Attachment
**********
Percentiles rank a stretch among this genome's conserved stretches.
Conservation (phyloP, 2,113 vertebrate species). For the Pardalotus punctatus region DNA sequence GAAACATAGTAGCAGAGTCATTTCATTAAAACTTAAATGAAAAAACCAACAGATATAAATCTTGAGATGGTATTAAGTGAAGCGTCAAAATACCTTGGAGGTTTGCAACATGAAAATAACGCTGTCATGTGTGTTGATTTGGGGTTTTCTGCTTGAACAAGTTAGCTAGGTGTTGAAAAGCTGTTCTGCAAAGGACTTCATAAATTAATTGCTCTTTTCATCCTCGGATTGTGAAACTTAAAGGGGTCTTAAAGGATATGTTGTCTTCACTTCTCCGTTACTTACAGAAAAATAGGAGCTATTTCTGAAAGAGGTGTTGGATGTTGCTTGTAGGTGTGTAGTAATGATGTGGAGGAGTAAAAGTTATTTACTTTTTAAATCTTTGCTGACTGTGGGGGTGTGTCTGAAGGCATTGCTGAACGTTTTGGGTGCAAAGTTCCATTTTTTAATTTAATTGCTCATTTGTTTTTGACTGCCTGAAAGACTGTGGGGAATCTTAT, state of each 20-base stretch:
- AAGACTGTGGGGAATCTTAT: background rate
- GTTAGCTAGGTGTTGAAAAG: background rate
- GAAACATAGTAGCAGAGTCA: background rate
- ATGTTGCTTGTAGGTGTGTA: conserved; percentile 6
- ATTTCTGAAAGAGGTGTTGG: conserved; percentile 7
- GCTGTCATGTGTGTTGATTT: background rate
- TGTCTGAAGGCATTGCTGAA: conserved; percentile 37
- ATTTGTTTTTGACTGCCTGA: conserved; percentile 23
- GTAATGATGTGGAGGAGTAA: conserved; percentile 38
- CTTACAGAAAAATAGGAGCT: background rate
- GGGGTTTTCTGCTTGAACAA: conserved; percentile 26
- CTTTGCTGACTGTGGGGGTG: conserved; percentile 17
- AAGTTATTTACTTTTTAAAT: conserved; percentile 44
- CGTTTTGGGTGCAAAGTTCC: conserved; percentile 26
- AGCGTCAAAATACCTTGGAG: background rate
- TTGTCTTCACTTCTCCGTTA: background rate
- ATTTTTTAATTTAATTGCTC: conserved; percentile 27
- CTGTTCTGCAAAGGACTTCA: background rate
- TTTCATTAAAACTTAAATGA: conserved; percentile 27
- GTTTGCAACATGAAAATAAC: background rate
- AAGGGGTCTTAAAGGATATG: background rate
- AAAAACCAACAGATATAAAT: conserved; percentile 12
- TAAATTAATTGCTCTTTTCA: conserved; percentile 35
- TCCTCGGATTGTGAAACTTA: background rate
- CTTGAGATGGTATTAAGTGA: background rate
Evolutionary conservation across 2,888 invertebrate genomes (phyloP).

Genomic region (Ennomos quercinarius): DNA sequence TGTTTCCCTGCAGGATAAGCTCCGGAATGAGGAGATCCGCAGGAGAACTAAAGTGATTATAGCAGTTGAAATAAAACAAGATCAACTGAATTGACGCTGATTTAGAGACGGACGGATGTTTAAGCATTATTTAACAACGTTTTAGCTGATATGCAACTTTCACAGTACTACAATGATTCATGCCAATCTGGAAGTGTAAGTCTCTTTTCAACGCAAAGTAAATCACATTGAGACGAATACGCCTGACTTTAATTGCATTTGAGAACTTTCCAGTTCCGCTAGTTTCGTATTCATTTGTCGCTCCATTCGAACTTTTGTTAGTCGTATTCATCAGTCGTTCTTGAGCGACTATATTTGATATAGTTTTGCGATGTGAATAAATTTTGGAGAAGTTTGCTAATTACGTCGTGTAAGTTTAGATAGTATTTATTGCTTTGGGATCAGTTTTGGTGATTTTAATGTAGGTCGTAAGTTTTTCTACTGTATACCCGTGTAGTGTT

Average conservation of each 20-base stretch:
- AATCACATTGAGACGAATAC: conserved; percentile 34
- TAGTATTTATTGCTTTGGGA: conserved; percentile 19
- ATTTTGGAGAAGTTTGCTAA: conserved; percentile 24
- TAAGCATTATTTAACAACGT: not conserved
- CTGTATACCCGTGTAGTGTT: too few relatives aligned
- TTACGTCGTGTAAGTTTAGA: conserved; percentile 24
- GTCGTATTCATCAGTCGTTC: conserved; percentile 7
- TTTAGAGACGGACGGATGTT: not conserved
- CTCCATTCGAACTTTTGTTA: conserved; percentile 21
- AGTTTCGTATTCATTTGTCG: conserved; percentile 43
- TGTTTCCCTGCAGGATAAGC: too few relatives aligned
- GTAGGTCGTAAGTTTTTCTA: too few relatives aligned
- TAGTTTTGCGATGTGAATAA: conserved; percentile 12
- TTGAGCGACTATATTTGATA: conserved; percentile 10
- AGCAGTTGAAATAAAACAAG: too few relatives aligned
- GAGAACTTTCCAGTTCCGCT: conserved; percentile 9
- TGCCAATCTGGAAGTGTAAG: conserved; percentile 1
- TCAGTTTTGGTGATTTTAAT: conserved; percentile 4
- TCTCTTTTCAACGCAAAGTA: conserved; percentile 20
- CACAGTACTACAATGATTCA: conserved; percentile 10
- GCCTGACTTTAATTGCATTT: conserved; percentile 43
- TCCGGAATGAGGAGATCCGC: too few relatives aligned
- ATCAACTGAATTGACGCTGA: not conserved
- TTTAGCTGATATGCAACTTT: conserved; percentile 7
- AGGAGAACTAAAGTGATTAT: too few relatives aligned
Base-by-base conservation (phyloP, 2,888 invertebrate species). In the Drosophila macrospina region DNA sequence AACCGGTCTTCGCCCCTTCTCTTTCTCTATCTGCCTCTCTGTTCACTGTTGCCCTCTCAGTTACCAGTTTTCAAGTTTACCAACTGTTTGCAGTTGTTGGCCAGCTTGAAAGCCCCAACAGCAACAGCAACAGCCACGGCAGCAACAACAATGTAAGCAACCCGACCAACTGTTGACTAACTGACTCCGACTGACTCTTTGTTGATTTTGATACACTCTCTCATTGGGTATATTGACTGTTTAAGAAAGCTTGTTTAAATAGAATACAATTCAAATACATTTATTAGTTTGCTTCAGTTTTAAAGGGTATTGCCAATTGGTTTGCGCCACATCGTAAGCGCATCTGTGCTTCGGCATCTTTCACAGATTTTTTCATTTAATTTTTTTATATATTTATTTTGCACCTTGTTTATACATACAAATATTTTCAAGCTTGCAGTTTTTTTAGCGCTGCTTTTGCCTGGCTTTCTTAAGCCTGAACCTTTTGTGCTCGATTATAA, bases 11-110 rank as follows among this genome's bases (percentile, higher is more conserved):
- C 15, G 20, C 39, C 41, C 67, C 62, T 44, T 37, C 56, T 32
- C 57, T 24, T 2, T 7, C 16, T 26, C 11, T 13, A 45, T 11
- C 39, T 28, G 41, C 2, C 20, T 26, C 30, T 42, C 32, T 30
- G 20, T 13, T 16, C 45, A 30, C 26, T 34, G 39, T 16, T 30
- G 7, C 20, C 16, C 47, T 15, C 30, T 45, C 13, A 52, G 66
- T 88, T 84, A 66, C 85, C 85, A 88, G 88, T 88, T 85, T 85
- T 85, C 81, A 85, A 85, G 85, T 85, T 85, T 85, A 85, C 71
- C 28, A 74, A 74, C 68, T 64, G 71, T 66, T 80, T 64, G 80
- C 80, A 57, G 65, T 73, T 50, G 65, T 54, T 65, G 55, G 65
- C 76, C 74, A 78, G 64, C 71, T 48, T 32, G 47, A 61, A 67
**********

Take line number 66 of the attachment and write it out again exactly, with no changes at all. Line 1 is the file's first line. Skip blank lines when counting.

- C 76, C 74, A 78, G 64, C 71, T 48, T 32, G 47, A 61, A 67